ECON 251 - Lecture 7 - Shakespeare's Merchant of Venice and Collateral, Present Value and the Vocabulary of Finance
Lecture 7 - Shakespeare's Merchant of Venice and Collateral, Present Value and the Vocabulary of Finance
While economists didn't have a good theory of interest until Irving Fisher came along, and didn't understand the role of collateral until even later, Shakespeare understood many of these things hundreds of years earlier. The first half of this lecture examines Shakespeare's economic insights in depth, and sees how they sometimes prefigured or even surpassed Irving Fisher's intuitions. The second half of this lecture uses the concept of present value to define and explain some of the basic financial instruments: coupon bonds, annuities, perpetuities, and mortgages.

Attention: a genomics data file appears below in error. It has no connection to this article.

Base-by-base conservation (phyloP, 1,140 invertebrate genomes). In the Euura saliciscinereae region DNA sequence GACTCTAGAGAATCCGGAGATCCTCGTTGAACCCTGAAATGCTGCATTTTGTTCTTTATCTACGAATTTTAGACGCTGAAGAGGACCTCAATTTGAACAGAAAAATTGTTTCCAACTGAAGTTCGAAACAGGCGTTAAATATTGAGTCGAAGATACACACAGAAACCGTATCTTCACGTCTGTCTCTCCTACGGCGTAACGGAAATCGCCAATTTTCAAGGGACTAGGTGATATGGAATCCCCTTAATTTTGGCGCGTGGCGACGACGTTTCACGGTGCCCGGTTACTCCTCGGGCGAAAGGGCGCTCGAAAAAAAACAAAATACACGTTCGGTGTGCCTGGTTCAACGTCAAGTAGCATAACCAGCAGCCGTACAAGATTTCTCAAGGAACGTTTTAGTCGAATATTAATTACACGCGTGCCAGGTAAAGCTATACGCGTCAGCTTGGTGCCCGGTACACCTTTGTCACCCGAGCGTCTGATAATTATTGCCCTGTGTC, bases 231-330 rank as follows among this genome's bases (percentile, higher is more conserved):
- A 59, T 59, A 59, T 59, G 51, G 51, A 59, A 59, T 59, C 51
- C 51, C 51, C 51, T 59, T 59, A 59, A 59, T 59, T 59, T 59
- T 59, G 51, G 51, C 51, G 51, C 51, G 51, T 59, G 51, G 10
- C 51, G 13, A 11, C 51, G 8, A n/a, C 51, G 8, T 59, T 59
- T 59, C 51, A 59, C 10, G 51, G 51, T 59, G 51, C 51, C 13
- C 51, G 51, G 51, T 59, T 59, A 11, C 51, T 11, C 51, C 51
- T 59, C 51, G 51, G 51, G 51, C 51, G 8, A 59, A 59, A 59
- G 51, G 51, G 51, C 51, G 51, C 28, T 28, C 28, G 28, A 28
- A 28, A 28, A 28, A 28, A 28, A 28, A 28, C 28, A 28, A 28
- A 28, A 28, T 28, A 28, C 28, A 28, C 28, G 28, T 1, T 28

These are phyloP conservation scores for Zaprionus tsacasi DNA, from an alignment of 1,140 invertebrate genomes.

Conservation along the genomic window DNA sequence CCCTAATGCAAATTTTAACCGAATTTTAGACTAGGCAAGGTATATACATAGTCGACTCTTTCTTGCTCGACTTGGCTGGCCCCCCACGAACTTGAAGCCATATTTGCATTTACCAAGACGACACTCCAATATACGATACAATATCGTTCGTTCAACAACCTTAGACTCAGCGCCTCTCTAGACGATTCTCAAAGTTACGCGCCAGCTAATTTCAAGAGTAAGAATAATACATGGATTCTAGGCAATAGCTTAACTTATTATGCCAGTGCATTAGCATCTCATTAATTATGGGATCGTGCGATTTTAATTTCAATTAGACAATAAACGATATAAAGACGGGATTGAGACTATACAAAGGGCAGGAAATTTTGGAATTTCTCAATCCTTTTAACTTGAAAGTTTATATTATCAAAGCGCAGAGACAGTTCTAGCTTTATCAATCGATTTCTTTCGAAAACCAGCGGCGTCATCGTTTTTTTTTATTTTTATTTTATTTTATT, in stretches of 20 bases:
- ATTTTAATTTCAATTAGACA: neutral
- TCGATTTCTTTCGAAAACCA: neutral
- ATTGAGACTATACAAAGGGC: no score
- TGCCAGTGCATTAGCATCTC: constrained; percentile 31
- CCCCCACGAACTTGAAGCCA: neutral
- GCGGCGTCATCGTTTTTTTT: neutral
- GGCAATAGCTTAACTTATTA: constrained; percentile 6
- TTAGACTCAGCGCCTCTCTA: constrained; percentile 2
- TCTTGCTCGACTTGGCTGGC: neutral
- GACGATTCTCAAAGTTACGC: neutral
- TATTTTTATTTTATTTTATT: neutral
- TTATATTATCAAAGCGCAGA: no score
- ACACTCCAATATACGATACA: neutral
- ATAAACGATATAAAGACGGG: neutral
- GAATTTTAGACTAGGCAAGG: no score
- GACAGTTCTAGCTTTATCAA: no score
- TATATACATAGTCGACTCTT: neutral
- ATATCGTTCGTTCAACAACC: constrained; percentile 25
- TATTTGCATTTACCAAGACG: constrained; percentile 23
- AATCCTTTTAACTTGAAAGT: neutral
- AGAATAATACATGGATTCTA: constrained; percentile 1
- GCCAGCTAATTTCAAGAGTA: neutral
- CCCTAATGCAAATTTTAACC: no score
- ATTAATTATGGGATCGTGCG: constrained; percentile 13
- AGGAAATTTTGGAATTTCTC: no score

Ross, Corporate Finance, chapters 4 and 7
Sharpe, Investments, pp. 108-119
Bodie, Finance, pp. 101-142
Taggart, Quantitative Analysis for Investment Management, pp. 3-16